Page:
1 Samuel 16:1-13
The disciples wondered if it was the blind man who sinned, or his parents' sins, that caused the man to be born blind. If a person was suffering it was commonly believed that the root cause of it was that the person, or the parents, were sinners.
The Pharisees believed that not observing the Sabbath (as they thought it should be observed) was a sin; but others felt that Jesus couldn't be a sinner if he was able to heal the blind man. But the blind man wisely responded to the Pharisees that he did not know if Jesus was a sinner, but he did know that Jesus healed him. The Pharisees responded that the blind man had been born entirely in sins, and shouldn't be trying to teach the Pharisees anything. And Jesus told the Pharisees, "If you were blind, you would not have sin. But now that you say, 'We see,' your sin remains.
The problem of sin is at the very foundation of Christian theology. But what exactly is sin?
Sin has usually been thought of as the seeking of our own will instead of the will of God, thus distorting our relationship with God, with other people, and with all creation.
But why do we sin in the first place? The first section of the Catechism on Human Nature says that we are part of God's creation, made in the image of God. That means "we are free to make choices: to love, to create, to reason, and to live in harmony with creation and with God." But from the beginning, human beings have misused their freedom and made wrong choices. It's because we rebel against God, and "we put ourselves in the place of God."
But here's where we start to come up a little short-handed. We are drawn to look further as to why human beings do this – why do they misuse their freedom and try to put themselves in God's place? Why do we seek our own will instead of God's will? Is it because our nature is "sinful, wicked and unclean"? But how can this be, if we're created in the image of God?
Perhaps we need a slightly different view of what sin actually is. Let's start with a look at the will of God. We usually view the will of God as His wanting us to follow His commandments. A sin is when someone violates God's law, and that person usually therefore in need of correction, sometimes in the form of a punishment. This is the Law and Order perspective.
But what if the will of God is something different? What if the will of God has more to do with His desire that we become complete human beings so that we can know, love and serve Him in our own unique way? That is, our earthly human side and our spiritual being side are fully united in His love? A Human Being par excellence. This is the Unity perspective.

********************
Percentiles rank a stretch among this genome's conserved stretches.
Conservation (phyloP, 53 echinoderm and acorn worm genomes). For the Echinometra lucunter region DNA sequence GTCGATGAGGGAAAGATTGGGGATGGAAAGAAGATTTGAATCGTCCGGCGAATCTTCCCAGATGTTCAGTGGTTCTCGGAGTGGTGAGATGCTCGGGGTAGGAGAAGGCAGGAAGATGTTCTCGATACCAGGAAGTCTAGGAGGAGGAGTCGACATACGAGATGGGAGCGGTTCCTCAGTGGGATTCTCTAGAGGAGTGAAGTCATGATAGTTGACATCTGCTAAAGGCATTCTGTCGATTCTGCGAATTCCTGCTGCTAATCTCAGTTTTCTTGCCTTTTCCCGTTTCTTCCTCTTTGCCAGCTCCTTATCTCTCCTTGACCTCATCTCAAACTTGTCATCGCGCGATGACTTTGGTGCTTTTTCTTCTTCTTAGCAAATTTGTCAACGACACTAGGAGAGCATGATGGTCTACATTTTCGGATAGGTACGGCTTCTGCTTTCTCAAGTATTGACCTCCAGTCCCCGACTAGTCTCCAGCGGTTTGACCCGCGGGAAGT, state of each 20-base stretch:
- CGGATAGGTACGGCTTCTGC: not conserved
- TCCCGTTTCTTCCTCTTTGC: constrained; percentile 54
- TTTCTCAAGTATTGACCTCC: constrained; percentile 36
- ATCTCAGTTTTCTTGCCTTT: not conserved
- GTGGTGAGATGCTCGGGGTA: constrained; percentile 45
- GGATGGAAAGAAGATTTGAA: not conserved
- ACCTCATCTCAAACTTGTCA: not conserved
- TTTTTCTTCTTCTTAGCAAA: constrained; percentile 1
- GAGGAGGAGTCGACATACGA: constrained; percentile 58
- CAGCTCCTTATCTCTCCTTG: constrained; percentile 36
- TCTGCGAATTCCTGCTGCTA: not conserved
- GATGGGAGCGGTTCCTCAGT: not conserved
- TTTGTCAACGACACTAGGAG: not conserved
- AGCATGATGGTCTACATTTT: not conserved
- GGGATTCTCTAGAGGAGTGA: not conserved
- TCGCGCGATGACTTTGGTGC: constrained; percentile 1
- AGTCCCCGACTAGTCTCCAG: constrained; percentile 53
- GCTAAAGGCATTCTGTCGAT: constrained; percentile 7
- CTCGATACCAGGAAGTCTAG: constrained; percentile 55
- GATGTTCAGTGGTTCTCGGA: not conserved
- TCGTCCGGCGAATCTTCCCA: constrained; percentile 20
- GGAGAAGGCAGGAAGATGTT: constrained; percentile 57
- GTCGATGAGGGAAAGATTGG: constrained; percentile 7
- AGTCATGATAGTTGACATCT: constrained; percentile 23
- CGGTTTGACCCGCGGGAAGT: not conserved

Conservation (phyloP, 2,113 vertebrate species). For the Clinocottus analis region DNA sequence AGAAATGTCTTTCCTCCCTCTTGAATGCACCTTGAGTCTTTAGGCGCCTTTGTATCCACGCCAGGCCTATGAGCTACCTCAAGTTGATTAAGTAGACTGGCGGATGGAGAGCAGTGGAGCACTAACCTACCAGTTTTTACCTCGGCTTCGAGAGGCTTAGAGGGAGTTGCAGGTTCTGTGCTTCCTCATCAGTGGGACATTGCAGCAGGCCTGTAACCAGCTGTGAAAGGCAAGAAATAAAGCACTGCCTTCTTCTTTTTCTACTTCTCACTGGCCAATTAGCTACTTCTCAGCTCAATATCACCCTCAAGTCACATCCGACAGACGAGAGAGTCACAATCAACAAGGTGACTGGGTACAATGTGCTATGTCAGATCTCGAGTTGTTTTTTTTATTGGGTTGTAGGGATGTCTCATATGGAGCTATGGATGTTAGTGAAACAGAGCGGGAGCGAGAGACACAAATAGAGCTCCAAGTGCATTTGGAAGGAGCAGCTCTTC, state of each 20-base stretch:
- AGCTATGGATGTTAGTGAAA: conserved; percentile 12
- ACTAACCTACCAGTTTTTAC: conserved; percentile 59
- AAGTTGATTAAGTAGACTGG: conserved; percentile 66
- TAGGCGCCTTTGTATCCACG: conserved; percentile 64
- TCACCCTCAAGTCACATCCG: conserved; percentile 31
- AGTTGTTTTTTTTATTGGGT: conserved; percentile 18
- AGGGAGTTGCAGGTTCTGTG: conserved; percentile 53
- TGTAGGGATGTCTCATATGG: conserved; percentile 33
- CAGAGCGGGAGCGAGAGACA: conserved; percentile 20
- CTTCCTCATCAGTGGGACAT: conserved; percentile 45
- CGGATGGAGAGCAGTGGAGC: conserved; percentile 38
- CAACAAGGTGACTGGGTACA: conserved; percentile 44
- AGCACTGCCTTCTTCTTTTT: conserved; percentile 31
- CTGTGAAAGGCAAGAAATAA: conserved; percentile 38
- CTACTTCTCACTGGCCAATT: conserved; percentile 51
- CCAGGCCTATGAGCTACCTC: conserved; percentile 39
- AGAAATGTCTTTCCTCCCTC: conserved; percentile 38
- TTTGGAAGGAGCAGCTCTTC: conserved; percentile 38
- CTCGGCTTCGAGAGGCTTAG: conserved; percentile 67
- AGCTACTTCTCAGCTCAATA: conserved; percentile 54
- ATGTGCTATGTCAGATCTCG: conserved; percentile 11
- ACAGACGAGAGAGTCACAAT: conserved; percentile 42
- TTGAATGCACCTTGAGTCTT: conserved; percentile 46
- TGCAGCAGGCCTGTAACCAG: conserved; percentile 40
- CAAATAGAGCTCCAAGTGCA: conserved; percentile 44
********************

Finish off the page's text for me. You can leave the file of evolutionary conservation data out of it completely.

But what's the problem? The problem is that the Human side (flesh and ego) doesn't always work well with the Being side (spirit and soul). The Human side brings with it some deep instinctive survival needs, along with a brain that generates thoughts based on fear, greed, and a need for power which sometimes overwhelms the soul. Without discipline, understanding, and guidance in life, a dysfunctional ego develops that shapes a life with a will of its own. This is the concept of "original sin." It endangers us all, and can appear in collective form in small groups, corporations, and nations.
The original definition of sin meant someone who is "missing the mark." Yes, the result may be that the person doesn't follow the laws of God, but the proximate cause is an underlying disconnect between body and soul that needs healing, not punishment. Sinners were missing the mark because they didn't integrate body and soul – not just because they violated God's laws, but because they missed God's purpose for themselves. To be in a state of sin is to not understand our overall personal purpose in life; to not know that we're all interconnected with each other, with nature, and with God; to lack awareness to the world and people around us; to fail to discover who we really are, and how we can live life for God to the fullest.
Certainly, sinful acts can hurt others and ourselves, and these need special attention and remedy. This is where forgiveness, restitution, amends, and restoration come into play. But the more we can reduce the sinful state of a person, the fewer sinful acts will occur. And this begins with healing through guidance, counseling, awareness training, and love – not punishment and condemnation.
When we pray, "Jesus, have mercy on me, a sinner," we are asking for Jesus' intervention in our lives to reunite body and soul in harmony with God's love. We are asking for God' grace in our lives, to open our eyes like Jesus did for the blind man, so that we too, can see the truth of His love for us and for each other. As Paul wrote to the Ephesians, "Sleeper, awake! Rise from the [spiritually] dead, and Christ will shine on you!" (Ephesians 5)
We are not sinners and in need of forgiveness; we are sinners and in need of healing, and Jesus' life provides the basis for this healing. "He restores my soul," says Psalm 23, "He leads me in right paths for His Name's sake."